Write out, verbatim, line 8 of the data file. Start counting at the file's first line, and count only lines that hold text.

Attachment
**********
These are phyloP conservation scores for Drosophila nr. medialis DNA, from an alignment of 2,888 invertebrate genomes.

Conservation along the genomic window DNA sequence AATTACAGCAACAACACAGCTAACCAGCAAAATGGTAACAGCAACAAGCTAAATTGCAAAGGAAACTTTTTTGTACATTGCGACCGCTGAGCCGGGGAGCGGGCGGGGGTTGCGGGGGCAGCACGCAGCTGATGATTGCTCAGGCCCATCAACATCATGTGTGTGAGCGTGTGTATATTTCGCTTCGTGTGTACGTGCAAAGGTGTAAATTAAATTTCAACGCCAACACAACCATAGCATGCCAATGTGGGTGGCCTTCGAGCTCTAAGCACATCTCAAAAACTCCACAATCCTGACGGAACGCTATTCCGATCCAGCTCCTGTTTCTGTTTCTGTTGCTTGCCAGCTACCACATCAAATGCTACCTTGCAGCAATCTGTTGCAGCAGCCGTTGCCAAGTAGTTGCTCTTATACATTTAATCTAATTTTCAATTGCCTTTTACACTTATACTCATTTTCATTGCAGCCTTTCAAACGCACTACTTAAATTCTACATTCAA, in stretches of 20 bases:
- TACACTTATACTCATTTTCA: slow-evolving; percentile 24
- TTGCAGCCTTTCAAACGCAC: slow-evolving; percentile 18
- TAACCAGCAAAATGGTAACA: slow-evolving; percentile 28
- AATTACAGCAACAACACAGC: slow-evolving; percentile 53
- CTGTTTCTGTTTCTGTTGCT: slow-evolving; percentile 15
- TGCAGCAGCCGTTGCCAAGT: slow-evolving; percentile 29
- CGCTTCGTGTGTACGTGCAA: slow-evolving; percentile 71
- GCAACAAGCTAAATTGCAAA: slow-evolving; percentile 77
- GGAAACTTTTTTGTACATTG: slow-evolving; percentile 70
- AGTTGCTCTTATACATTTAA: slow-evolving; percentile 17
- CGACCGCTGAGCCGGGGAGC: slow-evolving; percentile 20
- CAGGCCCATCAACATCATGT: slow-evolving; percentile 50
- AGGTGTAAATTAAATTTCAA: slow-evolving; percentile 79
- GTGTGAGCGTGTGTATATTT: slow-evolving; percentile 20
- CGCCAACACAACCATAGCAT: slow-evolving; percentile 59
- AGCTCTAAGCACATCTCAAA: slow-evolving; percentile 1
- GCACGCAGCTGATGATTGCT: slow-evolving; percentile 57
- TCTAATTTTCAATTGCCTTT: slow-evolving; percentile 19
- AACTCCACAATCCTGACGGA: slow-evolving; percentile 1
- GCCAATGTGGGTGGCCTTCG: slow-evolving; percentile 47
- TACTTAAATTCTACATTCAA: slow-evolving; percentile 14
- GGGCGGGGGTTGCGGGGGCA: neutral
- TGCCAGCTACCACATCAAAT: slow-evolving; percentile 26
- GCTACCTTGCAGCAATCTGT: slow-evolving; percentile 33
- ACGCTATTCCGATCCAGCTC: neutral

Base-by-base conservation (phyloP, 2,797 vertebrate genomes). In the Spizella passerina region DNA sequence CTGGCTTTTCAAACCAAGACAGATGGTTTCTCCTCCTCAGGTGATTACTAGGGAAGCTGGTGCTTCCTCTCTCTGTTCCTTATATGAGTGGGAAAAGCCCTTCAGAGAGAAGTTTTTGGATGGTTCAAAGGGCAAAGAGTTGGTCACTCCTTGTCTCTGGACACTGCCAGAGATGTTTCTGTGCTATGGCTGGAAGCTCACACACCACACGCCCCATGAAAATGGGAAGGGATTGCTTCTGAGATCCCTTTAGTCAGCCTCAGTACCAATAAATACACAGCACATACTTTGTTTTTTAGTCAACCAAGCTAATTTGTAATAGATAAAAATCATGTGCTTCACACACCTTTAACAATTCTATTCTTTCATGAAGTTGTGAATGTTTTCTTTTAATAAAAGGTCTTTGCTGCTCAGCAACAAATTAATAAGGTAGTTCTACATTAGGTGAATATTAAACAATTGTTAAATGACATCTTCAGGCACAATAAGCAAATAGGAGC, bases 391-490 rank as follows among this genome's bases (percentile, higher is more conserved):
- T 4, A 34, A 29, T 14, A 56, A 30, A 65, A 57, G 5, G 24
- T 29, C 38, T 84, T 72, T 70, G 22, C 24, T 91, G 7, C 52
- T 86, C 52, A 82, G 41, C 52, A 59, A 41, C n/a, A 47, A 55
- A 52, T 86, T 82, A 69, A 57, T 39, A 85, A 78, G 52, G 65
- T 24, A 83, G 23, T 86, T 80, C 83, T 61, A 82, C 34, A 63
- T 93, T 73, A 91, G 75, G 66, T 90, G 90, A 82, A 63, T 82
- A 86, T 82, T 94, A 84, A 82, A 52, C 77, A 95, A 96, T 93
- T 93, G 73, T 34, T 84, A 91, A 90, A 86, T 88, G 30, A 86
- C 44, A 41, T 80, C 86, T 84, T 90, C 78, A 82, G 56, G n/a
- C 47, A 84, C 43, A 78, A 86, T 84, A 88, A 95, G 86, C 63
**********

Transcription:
- TGCAGCAGCCGTTGCCAAGT: slow-evolving; percentile 29